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L.A. from Every Angle
Posted April 01, 2010 to photo album "L.A. from Every Angle"
As Noah Baumbach’s Greenberg shows, there are many different L.A.s inside the city limits. Joel Bleifuss takes us on the tour of how artists imagine Los Angeles.
Slide 21: L.A. of the Singer/Songwriters
Joni Mitchell (Roberta Joan Anderson) (1943- ) Canadian-born singer-songwriter Joni Mitchell made Los Angeles her home in the late 1960s.
In the title song of her 1973 album Court and Spark, Mitchell sang, “I couldn’t let go of L.A., city of the fallen angels.” Here is Mitchell’s 1970 album, Ladies of the Canyon, whose title song refers to her neighbors in L.A.’s Laurel Canyon, which was the center of popular music in the 1960s and 1970s.
She lived north of Sunset Boulevard in Laurel Canyon (developed in 1910 and incorporated into the city in 1923) with neighbors like Frank Zappa, John Mayall, Carole King, Jackson Browne, Don Henley of the Eagles, Buffalo Springfield, the Byrds, and Crosby, Stills and Nash, and the Mamas and the Papas. In his 2006 book Laurel Canyon: The Inside Story of Rock-and-Roll’s Legendary Neighborhood,” Michael Walker writes about Graham Nash and Joni Mitchell setting up house in Laurel Canyon: “Nash moved into Mitchell’s cottage on Lookout, there to write his ode to countercultural domestic bliss, ‘Our House.’ Mitchell, in turn, wrote and recorded ‘Ladies of the Canyon,’ her paean to the strange bohemian netherland where she and Nash nurture their affair and where it would soon become evident that some of the twentieth century’s most talented and enterprising young men and women had gathered at just the right moment.”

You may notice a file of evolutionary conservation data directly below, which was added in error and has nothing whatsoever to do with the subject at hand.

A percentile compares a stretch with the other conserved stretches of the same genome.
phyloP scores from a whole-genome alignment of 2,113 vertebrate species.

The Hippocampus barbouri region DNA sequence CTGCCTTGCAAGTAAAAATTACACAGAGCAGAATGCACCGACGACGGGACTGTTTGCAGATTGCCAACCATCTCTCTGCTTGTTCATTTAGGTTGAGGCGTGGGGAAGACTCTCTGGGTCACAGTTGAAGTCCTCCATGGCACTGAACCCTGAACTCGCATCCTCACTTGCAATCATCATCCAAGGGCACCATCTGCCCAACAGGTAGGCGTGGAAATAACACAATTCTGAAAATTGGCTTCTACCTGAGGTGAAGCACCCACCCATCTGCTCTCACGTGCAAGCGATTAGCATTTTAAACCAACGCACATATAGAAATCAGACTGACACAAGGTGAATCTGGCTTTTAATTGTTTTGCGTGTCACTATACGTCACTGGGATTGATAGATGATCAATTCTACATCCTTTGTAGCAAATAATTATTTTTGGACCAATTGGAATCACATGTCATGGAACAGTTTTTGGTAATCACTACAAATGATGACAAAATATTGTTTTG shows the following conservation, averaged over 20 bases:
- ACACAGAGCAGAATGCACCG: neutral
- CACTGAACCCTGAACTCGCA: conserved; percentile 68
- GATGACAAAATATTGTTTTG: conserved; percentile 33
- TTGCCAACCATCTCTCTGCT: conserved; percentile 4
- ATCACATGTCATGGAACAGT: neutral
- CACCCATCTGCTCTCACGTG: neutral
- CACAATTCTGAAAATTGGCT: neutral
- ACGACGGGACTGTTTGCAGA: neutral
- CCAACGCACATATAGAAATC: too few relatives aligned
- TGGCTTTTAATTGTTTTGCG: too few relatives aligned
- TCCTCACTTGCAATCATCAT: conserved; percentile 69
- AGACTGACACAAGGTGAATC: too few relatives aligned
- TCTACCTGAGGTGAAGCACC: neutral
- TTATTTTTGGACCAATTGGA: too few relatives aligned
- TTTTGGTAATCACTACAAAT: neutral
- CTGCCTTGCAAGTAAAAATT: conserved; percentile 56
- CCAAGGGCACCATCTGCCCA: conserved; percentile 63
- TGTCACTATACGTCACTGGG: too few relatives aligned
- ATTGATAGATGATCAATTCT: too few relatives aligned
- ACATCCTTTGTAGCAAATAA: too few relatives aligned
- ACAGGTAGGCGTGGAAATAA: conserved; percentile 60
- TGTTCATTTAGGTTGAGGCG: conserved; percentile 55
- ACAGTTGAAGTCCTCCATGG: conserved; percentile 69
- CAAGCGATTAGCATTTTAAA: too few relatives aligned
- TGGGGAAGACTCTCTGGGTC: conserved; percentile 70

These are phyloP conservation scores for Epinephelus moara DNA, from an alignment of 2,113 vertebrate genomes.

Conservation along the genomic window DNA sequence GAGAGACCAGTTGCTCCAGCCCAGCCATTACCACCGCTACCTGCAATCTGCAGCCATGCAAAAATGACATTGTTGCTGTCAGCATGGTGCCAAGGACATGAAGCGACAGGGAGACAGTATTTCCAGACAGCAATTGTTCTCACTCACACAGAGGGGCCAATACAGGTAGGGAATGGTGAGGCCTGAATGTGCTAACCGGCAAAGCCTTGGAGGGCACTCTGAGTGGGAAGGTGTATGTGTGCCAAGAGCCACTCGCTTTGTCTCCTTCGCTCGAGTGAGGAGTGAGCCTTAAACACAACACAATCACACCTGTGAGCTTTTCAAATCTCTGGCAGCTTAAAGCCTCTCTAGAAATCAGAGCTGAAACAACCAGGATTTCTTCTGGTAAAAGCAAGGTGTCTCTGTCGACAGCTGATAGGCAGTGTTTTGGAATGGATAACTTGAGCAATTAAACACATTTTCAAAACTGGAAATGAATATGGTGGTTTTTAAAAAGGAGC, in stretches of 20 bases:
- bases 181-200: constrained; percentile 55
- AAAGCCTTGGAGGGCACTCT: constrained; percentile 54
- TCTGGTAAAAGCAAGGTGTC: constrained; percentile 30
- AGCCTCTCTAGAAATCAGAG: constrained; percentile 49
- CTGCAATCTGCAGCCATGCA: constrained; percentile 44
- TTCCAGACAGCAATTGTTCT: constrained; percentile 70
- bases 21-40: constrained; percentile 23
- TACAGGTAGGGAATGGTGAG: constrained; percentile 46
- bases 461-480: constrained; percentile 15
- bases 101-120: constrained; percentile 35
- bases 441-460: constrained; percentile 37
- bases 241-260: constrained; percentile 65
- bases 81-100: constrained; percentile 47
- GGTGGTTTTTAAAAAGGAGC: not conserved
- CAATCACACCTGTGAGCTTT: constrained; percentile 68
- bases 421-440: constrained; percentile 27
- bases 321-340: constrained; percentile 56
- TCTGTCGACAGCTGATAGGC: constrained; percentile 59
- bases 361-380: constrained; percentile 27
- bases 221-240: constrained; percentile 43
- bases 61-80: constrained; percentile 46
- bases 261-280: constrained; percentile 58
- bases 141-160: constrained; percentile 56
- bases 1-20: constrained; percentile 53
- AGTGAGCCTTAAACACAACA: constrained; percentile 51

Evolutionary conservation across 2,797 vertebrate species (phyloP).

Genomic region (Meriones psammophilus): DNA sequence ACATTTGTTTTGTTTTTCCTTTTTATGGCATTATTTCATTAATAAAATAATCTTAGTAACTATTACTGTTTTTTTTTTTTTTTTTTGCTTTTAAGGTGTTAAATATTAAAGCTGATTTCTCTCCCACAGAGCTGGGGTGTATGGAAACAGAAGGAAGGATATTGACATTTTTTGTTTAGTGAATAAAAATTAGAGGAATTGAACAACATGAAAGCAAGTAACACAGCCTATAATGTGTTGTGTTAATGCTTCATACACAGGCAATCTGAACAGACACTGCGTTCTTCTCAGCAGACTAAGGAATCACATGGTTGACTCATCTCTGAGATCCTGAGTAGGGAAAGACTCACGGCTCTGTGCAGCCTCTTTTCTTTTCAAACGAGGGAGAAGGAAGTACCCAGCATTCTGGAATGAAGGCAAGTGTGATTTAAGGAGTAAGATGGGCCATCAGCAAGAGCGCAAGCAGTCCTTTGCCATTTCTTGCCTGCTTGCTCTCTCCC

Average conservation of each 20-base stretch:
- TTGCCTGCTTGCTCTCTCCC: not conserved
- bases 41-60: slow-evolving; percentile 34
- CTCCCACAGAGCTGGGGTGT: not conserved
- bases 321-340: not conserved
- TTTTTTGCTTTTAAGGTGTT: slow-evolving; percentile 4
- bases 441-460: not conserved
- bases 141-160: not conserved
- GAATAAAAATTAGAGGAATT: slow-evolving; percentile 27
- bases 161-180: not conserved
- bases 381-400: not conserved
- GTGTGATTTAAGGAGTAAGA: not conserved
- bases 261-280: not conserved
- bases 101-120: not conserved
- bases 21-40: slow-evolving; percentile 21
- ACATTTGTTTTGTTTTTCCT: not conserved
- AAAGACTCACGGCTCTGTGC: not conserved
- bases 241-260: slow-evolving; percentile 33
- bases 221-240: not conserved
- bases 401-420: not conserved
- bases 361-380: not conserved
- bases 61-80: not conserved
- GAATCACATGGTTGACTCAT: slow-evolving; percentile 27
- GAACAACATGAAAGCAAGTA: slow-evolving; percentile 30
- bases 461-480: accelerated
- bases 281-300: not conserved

The 2002 film Laurel Canyon, directed by Lisa Cholodenko, stars Frances McDormand as a pot-smoking negligent mother/record producer who lives in the canyon and who, according to Cholodenko is loosely based on Joni Mitchell.